Jill Tarter

We thought we had it! Peter Backus modified our observing software to look for fainter signals, buried deeper in the noise, and we used that last night. Just at the frequency where we predicted we’d find Pioneer 10, we did see a signal. A little middle-of-the-night elation—sadly all too short-lived. As always in this business, we did some checking. Fiddling with our hardware setup (note the technical term!) let us determine that the signal was a real signal (not noise), but it was intrinsic to our own equipment. The signal is always there, it’s usually ignored. Our software mods brought it to the attention of our observing system. Too bad. We’ll keep looking for P10 and E.T.

So far it has been a day of simple pleasures; local chinas (yellow-green oranges) and baby bananas bought from an old school bus that never leaves the side of the road, a shipment of Peet’s coffee arriving from home, and a little extra sleep. My observing shift ended a few hours early this morning, and we will not be observing tonight. Instead, Eric Splaver is doing a 22-hour marathon of pulsar timing. Pulsars are rapidly rotating neutron stars with special properties that make them act like radio lighthouses. Many times a second, a pulsar’s radio beacon sweeps across the Earth, and the Arecibo telescope hears a pulse. Each pulsar has its own unique rate of rotation, thus a signature period; some of them even have nicknames such as the “E-Flat” pulsar that is rotating over 650 times a second. Studying how these periods change over time helps to understand the physics of these remarkable objects. When they were first discovered, by Jocelyn Bell Burnell and Antony Hewish in 1967, they were called LGMs (for little green men) because at first it was hard to believe that astrophysics could produce such precisely periodic pulses. Alas, these beacons are natural, not artificial—I’m still looking for the latter! Like the solar-type stars that Project Phoenix points to, pulsars can be found in most parts of the sky. Thus pulsar astronomers and SETI researchers would use Arecibo all day, every day, if they could. We can’t. Other scientists want to conduct their observing programs. For now we have to divvy-up the time on the telescope, but in 2005 that will change.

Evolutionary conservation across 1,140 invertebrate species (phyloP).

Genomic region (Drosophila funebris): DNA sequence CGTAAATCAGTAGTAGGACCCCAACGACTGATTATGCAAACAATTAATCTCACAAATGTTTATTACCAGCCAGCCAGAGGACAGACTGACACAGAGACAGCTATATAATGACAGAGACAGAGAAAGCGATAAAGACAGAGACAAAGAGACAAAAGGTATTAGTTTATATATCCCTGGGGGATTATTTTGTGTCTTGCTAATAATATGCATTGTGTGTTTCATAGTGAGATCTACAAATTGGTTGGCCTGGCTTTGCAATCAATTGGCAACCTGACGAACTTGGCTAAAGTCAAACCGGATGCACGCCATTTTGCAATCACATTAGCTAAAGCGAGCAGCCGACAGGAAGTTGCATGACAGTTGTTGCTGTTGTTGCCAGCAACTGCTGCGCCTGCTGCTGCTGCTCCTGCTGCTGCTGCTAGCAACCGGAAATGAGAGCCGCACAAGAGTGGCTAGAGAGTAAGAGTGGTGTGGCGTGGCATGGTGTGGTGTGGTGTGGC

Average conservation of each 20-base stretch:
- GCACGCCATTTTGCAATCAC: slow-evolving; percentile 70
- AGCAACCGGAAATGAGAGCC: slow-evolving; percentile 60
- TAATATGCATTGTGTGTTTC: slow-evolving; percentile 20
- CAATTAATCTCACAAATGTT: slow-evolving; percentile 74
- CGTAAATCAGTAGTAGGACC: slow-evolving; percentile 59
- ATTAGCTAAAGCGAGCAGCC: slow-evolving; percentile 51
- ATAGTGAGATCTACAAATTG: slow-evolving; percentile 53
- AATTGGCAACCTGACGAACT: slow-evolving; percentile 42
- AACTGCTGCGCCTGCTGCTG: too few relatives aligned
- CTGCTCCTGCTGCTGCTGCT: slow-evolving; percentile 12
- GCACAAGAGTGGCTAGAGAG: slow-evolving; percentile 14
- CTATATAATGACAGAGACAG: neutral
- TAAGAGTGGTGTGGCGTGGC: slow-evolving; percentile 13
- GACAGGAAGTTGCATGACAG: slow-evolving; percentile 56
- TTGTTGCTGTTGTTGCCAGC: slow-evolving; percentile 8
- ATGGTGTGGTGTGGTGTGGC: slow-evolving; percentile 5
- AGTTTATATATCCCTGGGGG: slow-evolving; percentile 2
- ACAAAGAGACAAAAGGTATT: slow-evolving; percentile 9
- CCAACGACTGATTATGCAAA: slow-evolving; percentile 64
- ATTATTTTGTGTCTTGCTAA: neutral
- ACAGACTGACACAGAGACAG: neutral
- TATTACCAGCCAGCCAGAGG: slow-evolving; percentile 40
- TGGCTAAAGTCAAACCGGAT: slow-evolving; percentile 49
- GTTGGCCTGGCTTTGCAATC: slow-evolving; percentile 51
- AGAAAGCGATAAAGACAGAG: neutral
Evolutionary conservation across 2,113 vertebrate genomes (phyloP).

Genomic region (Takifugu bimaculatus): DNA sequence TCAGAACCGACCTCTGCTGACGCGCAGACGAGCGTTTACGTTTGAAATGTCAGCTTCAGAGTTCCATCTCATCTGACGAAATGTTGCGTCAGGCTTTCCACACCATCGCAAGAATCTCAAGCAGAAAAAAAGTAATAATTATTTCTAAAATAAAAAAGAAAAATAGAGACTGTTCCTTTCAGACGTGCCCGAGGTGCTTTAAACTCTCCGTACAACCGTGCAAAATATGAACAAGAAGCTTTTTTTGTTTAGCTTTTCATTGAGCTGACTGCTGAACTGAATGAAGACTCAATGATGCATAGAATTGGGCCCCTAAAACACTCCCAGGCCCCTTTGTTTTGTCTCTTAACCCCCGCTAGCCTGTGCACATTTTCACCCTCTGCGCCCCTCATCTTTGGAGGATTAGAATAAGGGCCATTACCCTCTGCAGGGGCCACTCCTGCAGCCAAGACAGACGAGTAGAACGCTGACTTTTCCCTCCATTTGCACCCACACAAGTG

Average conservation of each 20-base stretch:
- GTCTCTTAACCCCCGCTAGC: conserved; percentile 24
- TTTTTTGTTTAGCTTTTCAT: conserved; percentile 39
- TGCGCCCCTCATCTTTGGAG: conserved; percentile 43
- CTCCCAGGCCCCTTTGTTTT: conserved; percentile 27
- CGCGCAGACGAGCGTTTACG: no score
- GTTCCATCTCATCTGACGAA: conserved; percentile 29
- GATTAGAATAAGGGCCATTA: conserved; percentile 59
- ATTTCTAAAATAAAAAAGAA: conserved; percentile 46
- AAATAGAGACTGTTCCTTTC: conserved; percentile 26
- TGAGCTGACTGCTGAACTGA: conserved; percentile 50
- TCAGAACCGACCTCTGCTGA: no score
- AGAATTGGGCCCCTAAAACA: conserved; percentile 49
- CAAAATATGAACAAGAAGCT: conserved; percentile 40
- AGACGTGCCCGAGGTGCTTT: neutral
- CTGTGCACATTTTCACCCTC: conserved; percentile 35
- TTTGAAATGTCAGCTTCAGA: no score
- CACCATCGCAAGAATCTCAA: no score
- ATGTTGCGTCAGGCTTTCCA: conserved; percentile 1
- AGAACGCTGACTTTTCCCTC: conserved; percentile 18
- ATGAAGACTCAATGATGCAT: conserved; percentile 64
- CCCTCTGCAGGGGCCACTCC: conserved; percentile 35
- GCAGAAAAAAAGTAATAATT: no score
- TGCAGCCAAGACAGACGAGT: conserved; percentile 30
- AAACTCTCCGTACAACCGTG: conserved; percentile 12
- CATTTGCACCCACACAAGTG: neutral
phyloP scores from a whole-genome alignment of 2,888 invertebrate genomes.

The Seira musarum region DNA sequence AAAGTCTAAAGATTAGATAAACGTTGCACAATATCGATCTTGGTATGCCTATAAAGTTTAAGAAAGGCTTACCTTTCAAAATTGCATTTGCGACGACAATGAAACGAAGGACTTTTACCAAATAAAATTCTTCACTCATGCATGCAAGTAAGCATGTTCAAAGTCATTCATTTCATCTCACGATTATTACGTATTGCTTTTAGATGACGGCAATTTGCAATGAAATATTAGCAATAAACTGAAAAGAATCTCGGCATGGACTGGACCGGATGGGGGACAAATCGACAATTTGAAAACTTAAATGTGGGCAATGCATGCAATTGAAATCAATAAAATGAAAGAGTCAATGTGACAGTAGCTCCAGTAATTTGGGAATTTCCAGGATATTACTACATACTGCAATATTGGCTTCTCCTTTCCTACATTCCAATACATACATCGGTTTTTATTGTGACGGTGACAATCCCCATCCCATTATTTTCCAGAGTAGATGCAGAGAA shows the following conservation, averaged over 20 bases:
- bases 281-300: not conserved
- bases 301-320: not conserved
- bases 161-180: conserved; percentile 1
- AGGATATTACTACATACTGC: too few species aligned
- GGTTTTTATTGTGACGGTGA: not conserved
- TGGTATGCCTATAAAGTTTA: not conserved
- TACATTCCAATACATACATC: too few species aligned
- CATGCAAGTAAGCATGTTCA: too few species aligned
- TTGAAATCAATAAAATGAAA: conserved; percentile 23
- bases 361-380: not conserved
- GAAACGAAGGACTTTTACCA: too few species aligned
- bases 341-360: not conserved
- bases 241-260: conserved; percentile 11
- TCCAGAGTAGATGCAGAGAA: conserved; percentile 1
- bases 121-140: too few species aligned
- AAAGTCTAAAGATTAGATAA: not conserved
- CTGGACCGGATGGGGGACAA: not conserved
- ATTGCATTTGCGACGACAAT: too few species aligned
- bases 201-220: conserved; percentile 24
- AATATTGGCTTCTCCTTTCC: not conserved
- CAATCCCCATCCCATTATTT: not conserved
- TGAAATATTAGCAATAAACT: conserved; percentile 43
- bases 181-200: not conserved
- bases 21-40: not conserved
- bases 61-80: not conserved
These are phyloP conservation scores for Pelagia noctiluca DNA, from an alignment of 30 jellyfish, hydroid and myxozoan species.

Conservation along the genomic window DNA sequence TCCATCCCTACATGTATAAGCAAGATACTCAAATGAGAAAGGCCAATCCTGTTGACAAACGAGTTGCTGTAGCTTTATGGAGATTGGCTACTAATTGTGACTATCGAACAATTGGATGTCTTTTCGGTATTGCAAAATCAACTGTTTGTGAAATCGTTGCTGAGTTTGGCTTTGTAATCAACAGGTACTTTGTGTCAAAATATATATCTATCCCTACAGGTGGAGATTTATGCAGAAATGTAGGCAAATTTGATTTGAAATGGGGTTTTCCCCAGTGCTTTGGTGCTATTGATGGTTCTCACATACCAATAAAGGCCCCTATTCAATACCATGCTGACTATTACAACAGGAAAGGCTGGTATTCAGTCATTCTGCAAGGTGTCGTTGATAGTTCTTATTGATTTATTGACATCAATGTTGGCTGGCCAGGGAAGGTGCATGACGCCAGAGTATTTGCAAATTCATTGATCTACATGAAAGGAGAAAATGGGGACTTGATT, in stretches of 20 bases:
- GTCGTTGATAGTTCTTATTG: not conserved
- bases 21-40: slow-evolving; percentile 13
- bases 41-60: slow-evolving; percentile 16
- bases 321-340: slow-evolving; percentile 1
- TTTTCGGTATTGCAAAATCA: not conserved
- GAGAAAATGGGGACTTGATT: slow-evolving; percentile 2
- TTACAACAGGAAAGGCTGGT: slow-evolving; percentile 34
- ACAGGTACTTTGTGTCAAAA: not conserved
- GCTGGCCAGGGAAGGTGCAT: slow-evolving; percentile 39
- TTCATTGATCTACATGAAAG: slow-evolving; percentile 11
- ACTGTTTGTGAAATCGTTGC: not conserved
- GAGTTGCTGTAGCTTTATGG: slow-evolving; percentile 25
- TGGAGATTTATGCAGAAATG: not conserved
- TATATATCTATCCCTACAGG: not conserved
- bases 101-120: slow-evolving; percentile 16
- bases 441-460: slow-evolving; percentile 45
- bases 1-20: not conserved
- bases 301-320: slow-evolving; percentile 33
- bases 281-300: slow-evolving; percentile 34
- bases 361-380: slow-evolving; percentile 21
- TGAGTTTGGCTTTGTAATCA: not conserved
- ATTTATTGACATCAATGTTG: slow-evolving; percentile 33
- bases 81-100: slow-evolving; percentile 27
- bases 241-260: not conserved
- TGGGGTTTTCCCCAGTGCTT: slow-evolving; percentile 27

The SETI Institute and the University of California Berkeley Radio Astronomy Lab are building a new radio telescope, thanks to the generous donations of Paul Allen and Nathan Myhrvold. The Allen Telescope Array (ATA) won’t be quite as big as Arecibo, but from my point of view it will be better. Since it’s being built by connecting together 500 small telescopes each of which is 5 meters in diameter, it will allow SETI researchers to use the array continuously, 24-7, at the same time as pulsar astronomers and other astronomers. No, we won’t each get a little antenna! The output from all 500 dishes will be combined together in different ways to make the array point simultaneously in the different directions where our target sources lie. This array is more about massive parallel processing than it is about the steel and aluminum of traditional radio telescopes. The number of beams on the sky that we can synthesize simultaneously is limited by how much computation we can afford. Thanks to the economics of Moore’s Law, that’s improving daily.

Until the ATA is available, I’ll keep coming back to Arecibo with my team for three weeks every six months. We’ll share the telescope and enjoy the simple pleasures here, and perhaps capture a signal from a distant technologist. 

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Note: On Tuesday, Slate posted an erroneous headline on the Table of Contents that described SETI’s work as “searching for UFOs.” SETI does no such thing, and click here to find out why not. Slate sincerely regrets the error.